Saturday 21 Jul 2018 | 06:38 | SYDNEY
Saturday 21 Jul 2018 | 06:38 | SYDNEY

Where Murdoch goes, will others follow?


Sam Roggeveen


11 August 2009 09:29

Tyler Cowen at Marginal Revolution makes a point that's been nagging away at me since hearing the news that Rupert Murdoch intends to charge people for News Limited's online content: the potential for collusion.

Famously, the New York Times tried a limited pay-for-online-content model a few years ago and abandoned it. Business-focused outlets like the Wall Street Journal and the Australian Financial Review continue to do it, but most pundits reckon it only works in those niche news areas. For general news, people will just gravitate to the free content, as the New York Times found out.

But what if News Limited is big enough that, just by example rather than explicit collusion, it convinces others to adopt a similar model? If all the major outlets charge similar prices for content, none need worry about losing customers to free competitors — it's a closed loop.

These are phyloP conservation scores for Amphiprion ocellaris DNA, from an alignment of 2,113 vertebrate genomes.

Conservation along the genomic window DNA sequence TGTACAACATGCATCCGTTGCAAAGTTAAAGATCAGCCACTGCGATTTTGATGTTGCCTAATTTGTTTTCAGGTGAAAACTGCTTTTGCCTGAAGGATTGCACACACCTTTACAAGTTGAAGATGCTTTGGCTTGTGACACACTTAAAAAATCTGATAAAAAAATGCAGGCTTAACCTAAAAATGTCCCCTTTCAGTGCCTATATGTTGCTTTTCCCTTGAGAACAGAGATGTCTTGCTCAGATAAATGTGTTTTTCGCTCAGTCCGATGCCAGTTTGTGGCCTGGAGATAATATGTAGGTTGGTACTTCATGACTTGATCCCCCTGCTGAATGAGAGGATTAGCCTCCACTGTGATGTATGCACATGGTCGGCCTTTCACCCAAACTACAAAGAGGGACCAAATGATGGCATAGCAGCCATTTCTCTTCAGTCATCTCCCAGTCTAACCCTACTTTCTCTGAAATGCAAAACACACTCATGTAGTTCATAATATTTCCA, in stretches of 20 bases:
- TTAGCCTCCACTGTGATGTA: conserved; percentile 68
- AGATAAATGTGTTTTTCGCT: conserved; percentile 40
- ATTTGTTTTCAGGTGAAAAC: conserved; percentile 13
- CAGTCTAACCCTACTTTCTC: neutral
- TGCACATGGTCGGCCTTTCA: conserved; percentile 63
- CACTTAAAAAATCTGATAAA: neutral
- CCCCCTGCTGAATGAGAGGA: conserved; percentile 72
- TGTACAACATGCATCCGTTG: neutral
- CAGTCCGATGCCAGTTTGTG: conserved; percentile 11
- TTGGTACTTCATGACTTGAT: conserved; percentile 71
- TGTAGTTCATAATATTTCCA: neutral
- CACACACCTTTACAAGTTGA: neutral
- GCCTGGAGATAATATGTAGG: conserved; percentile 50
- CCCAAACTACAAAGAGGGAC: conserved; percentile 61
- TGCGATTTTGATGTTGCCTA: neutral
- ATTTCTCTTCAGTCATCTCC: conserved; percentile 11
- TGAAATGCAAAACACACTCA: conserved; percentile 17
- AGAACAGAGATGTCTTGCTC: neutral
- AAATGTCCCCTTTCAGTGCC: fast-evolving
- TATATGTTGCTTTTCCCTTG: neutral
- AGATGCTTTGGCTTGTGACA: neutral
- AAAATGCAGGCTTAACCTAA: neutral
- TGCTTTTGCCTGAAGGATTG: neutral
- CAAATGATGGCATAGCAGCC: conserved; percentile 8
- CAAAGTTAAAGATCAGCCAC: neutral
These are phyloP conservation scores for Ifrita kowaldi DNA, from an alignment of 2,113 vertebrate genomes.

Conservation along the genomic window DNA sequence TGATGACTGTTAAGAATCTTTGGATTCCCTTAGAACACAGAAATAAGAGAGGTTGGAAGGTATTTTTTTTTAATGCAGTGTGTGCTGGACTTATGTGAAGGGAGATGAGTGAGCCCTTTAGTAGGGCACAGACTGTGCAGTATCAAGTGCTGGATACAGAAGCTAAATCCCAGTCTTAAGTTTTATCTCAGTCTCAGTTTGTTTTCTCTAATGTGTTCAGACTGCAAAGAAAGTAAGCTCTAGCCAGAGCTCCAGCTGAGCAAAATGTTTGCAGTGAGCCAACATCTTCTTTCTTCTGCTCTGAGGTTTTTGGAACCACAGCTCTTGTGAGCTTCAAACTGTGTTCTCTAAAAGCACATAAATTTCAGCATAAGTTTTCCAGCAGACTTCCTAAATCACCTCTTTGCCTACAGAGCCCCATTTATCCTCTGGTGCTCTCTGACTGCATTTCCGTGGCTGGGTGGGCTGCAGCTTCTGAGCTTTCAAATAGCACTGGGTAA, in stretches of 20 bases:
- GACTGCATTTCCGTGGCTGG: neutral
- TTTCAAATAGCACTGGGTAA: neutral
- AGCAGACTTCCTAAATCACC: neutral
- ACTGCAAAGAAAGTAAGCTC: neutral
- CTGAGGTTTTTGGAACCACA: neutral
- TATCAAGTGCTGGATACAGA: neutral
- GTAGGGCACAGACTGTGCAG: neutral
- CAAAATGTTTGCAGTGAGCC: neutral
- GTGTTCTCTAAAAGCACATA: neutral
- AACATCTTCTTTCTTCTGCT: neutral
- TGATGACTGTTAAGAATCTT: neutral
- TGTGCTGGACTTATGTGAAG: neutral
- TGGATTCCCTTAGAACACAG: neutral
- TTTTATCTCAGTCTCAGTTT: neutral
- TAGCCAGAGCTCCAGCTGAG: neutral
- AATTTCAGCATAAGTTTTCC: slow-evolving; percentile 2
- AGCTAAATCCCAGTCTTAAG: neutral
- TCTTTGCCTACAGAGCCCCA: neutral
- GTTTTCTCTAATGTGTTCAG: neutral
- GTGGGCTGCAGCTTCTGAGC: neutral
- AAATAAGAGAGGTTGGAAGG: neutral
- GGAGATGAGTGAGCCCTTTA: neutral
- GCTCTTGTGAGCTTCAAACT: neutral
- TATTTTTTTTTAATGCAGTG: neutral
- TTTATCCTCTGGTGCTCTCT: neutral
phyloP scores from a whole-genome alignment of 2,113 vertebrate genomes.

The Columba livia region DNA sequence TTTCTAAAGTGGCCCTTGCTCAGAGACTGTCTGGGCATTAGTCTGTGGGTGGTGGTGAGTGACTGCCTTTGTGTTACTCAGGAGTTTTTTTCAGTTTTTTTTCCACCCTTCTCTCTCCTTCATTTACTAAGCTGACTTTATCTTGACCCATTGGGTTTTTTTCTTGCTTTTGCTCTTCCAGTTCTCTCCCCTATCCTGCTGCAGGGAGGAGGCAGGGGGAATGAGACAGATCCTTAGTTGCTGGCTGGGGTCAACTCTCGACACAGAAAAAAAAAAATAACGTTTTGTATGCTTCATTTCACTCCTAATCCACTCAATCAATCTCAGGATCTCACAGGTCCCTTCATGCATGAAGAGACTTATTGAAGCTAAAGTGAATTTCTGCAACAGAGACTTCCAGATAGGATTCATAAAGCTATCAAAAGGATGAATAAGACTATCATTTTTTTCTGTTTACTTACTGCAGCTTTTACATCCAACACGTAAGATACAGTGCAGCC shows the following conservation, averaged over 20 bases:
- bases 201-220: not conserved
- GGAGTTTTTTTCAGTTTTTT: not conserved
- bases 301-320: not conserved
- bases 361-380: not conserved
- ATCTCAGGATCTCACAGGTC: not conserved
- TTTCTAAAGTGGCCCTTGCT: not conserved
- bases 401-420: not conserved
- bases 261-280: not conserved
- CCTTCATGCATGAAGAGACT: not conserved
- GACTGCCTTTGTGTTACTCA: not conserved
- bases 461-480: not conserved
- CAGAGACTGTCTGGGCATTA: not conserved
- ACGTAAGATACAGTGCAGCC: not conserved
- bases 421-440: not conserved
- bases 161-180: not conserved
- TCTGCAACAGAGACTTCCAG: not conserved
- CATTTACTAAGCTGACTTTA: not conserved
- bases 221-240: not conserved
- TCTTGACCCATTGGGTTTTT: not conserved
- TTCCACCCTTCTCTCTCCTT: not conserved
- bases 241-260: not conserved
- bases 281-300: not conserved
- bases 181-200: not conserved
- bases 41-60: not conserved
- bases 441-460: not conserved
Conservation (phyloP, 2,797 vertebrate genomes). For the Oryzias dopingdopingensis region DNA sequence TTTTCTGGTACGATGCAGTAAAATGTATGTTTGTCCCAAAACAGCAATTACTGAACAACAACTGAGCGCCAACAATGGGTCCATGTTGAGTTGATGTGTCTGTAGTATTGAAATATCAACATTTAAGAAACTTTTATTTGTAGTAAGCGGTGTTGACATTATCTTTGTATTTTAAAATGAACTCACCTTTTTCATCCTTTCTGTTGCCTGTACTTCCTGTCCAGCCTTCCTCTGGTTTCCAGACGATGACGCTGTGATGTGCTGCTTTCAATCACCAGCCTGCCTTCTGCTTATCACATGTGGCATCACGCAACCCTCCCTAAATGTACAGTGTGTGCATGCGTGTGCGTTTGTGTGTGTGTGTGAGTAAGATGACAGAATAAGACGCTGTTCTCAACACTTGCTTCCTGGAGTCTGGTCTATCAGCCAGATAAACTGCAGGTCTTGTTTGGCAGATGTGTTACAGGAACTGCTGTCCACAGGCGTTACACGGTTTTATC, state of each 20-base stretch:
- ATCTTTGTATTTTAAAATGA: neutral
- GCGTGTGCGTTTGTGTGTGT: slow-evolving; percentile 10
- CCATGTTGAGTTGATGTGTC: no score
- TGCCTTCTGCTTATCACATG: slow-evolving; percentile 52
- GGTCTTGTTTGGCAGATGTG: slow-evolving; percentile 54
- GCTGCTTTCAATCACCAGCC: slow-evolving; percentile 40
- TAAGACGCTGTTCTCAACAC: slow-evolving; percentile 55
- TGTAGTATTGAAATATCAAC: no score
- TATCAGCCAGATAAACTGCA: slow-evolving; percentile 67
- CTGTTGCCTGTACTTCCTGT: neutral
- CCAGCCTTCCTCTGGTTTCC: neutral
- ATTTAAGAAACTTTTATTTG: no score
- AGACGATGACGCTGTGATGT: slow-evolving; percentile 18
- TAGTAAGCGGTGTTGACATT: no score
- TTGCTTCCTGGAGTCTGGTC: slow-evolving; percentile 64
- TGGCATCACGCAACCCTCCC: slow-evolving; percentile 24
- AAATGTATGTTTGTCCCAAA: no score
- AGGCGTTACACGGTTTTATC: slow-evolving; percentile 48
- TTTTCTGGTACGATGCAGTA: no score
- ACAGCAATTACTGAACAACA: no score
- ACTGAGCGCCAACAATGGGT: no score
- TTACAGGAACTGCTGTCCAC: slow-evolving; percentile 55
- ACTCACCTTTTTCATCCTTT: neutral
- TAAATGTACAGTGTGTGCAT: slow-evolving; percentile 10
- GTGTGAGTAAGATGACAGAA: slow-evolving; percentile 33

Discussing this with a colleague yesterday, he saw a couple of holes in the theory. One is the public broadcasters, which will never charge for content so would be the big winners from a broad industry move to a paid subscriber model. Two, media barrons aren't in it solely for the money. They like having influence, and although they could make more money from 10,000 paying online readers than 1 million who pay nothing, which one gives them more political heft?

I can think of a third objection: the soft or implicit collusion described here can work if the entry barriers to the industry are high. But anyone with a laptop and a modem can practise online journalism.

Photo by Flickr user dfarber, used under a Creative commons license.